Teaching for Thinking and Transformation

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When we think about how to prepare the next generation for a good life, it is clear the role of the teacher is crucial.

In Plato’s allegory, the teacher is the one who escapes the cave and comes to know reality.  Consequently, he comes to see that his prior experience (of literally being kept in the dark) was actually a deliberate deception, an act of bondage, and this calls him to act!

Rather than simply running on, enjoying his newfound freedom, the teacher returns to the cave-dwellers to assist in their liberation, bringing them closer and closer to reality (outside the cave) by first turning their faculties in the right direction, then by challenging their perceptions and translating his understanding into forms these prisoners/students can grasp and trust as they begrudgingly go through the painful transition from the familiar darkness to the unfamiliar light.  He does all of this despite the students’ blindness, while they see him as a bit of a bother, even though he is actually performing selfless service.

Plato’s allegory challenges the simplistic way of thinking of a teacher: as merely someone who imparts information to learners.  If this was a correct summary of the teacher’s role, the fellow cave-dwellers who were skilled at naming the shadows would qualify!

A good teacher is not only wise, with his/her life based in reality and freedom, able to give correct and helpful information.  He/she is also a servant with compassion for those who haven’t yet won their freedom.  Teachers return to their students’ circumstances (empathize) in order to uplift their students, so students can experience the same emancipation and ensuing joy the teacher has known.

“Education isn’t what some people declare it to be, namely, putting knowledge into souls that lack it, like putting sight into blind eyes… the power to learn is present in everyone’s soul and the instrument with which each learns is like an eye that cannot be turned around from darkness to light without turning the whole body.”

“Education is the craft concerned with doing this very thing, this turning around, and with how the soul can most easily and effectively be made to do it.  It isn’t the craft of putting sight into the soul.  Education takes for granted that sight is there but that it isn’t turned the right way or looking where it ought to look, and it tries to redirect it appropriately.”

At this website, we advocate for the proper understanding of the teacher’s role, and we support teachers in their selfless service to students by providing tools that will help teachers achieve transformative, liberating effects with their learners.  We borrow Plato’s allegory as a framework to invite teachers to fulfill their true calling, and we curate and share the best available information and resources here, so teachers can effectively “turn the whole body [being]” to orient learners’ natural capacities to truth and enable them to access a good life.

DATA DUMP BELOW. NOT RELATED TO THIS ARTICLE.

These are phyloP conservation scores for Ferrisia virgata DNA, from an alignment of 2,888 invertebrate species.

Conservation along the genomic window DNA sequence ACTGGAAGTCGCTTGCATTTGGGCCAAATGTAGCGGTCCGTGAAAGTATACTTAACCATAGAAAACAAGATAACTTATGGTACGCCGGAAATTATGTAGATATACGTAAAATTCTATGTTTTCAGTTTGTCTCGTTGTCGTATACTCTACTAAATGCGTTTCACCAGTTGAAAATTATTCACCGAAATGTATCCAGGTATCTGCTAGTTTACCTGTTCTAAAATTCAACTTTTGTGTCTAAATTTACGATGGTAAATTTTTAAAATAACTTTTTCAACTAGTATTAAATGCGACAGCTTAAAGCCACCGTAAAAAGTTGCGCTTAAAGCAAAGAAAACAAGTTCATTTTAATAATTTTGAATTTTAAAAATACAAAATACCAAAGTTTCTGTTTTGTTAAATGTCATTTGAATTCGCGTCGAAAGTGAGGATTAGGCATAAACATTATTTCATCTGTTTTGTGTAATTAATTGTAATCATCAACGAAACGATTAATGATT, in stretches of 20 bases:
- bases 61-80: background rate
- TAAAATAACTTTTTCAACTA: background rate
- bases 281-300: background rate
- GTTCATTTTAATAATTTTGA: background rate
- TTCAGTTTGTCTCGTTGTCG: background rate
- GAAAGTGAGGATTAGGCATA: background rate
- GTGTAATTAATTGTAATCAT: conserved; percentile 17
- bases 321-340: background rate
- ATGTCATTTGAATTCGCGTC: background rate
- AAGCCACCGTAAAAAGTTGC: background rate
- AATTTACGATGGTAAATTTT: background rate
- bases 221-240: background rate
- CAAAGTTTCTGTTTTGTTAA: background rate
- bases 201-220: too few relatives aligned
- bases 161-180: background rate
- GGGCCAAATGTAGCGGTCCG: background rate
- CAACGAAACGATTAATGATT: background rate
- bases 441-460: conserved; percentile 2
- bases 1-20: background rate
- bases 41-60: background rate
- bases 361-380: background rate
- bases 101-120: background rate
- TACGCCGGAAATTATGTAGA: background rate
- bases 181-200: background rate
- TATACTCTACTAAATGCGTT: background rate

“Whole child,” transformative education entails both developing students’ cognitive capacity (e.g. ability to think for themselves, ability to reason well) and their co-cognitive capacity as well (e.g. personal qualities, emotional intelligence, mindsets).  For teachers to release students from a life of mental imprisonment and limited thinking, they must turn the whole child toward a love for learning, develop their hunger and appreciation for the value of the truth, and support their ability to achieve by developing their skills and abilities.

Learn more about these effective teaching practices to deepen and improve your work with students:

Just as the prisoners had no hope of knowing the truth without the teacher who returned to enlighten them, an empowering, transformational education is not inevitable. Students need teachers who can direct their sensibilities to the things that matter, and give them opportunities to practice virtuous and intelligent behaviors in order to become the best version of themselves.

It is our hope that this website will become a trusted source of inspiration and tools for teachers across the world who understand their noble role and are eager to fulfill it.

Poke around, use our stuff, and bookmark us!  Contact us with your questions, ideas, or resources to share!

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